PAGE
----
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Whether min maxing or just trying to make an idea work, we’ve all gone looking for more damage in our builds. You might will venture to the Moze Gun Damage 62 thread and see the following:

Gun Damage = Normal Hit x v1 x v2 x Splash x Elemental Multiplier x Critical Damage

Problem solved right? You now know how damage is calculated for Moze, lets all go home. Nice though that may be, for many I think the above is more confusing than helpful. I’m one of the weird ones round this forum that actually cares about the intricacy of the above, not many do. The real question most people have is:

how do I translate that formula into killing things quickly?

I want to tackle this question, but I don’t want to do so by drowning you in numbers. I want to explore the question of getting more damage by approaching guidelines for you to use when constructing a build. To some it might seem black magic when math wizards can eyeball 2 bonuses and know which is best for damage, I want to take a crack at building your intuition for knowing where the biggest damage is coming from.

Damage Modifiers

Unfortunately before we can start we do need to know a bit about the damage formula. Don’t worry about the maths, what you need to know is what type of damage the common bonuses are.

  • Normal Hit: All gun damage boosts in Shield of Retributionclick, click and the class mod roll “+% Weapon Damage.”
  • v1: There’s 2 notable v1 boosts Moze has access to.
    • C-C-Combo: This is a guardian rank perk.
    • Victory Rush the 18% damage bonus from killing a badass is v1.
  • v2: There’s 3 notable v2 boosts Moze has access to.
    • Weapon Type Damage: This is the specific weapon type rolls on class mods, such as “+% Pistol Damage.”
    • 25% OGT: This is the grenade anoint that gives 25% damage on grenade throw.
    • 300/90: A gun anoint that gives 300% damage to enemies above 90% health.
  • Splash: Anything that boosts splash or area of effect damage.
  • Elemental MultiplierStoke The EmbersOld God and any of the gear rolls such as “+incendiary damage.”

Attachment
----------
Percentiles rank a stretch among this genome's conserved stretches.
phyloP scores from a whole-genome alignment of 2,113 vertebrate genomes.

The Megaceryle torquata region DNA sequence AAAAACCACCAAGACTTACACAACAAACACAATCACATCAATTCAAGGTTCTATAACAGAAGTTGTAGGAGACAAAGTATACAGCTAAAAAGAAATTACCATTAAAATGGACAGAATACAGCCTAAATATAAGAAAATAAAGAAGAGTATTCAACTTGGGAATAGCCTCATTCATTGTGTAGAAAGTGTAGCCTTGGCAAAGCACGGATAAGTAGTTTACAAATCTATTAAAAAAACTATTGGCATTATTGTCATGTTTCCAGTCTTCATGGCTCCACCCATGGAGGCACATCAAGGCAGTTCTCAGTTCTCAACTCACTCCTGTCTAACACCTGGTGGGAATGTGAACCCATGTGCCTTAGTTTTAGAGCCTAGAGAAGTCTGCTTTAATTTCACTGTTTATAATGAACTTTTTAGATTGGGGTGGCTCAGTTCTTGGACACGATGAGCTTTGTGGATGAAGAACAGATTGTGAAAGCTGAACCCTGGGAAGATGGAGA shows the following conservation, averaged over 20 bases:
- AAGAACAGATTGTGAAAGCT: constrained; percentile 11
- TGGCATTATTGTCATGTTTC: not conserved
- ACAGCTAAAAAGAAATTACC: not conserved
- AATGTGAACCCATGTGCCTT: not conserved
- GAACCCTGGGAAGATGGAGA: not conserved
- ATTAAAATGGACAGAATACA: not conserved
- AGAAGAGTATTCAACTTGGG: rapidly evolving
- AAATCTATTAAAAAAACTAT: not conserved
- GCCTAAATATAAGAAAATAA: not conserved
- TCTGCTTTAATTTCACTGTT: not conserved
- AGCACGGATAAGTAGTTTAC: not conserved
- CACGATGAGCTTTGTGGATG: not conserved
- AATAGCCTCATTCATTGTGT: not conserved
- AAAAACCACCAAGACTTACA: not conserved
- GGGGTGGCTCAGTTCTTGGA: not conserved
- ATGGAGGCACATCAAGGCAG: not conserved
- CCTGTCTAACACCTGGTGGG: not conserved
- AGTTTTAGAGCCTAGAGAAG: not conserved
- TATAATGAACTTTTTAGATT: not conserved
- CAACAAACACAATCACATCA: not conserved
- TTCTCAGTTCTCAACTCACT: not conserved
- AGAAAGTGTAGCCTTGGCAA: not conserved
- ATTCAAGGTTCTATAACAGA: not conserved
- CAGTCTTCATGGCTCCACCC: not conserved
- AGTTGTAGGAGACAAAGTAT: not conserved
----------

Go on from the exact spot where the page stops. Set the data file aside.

Note: v1 and v2 are just names we have given to 2 categories in the damage formula which contain many relevant boosts, the names themselves have no special meaning.

The Clichè

Everyone’s heard that multiplicative damage is the best damage right? It’s fairly common knowledge that splash damage is multiplicative, so therefore when we use an Ion Cannon we want to stack splash damage right?

So let’s experiment then. I’ll grab one of my best Ion Cannons and we’ll play a guessing game about which of the following class mods is going to do more damage:




For Blast Master I’ll let the Splash Boost charge to full, and for the Bloodletter I’ll reduce myself to 1hp with a Front Loader and Thin Red Line. I’m not going to spend any more skill points, so the class mods only get the skills they boost.

We’ll start simple, I won’t activate the annointment on the Ion Cannon. So, my dear reader, which class mod is going to win? My moneys on Blast Master.

Blast Master Produces:



And the Bloodletter produces:



So a round of applause for all who didn’t doubt themselves and stuck to Blast Master. So onto the formality of taking a shot with the annointment active. We’re all holding firm with Blast Master winning right?

The Blast Master with +125% Splash annoint:

668k!!! We’re over half a million damage with Blast master without a single skill point spent, which is insane! So what did Bloodletter manage?




728k!!! Madness, what Black Magic is this? All we did is add the same bonus and suddenly Blast Master is losing, but it was winning before? Ahh my dear reader, you’ve just seen the true intention behind saying multiplicative damage is better.

Let’s go back to the drawing board about where Blast Master went wrong and why adding a splash annoint doesn’t follow the rule of multiplicative damage being best.

What are Additive and Multiplicative Damage?

Before I talk of the Borderlands communities use of additive and multiplicative, lets see what the terms mean from a maths standpoint.

It may have occurred to you that additive sounds a lot like add. There’s a reason for that, the real meaning of two numbers being additive is that when put into a formula, we’ll add the numbers. I hope it’s simple to then make the leap that multiplicative means we’ll multiply the numbers.

So let’s try this in an example. If my first bonus is Purple, my second bonus is Blue and they are said to be additive, when we do the calculation it will appear as so:

Total = Purple + Blue

Now lets add a third variable Red and we’ll say this is multiplicative to our friends Purple and Blue. The calculation thus becomes:

Total = (Purple + Blue) x Red

Simple enough right? Well let’s up it another notch. A 4th variable Yellow is introduced and this is additive to Red.
Well hold on Prismatic, isn’t Red multiplicative?
Glad you caught that, yes Red is multiplicative to Purple and Blue, however that doesn’t stop it being additive to Yellow. Additive and Multiplicative are relative terms, they only make sense when comparing terms or groupings of terms. When I say Yellow is Additive to Red I make no mention of its relation to Purple and Blue. However as we know how Red interacts with Purple and Blue we can interpret how Yellow fits into our overall formula.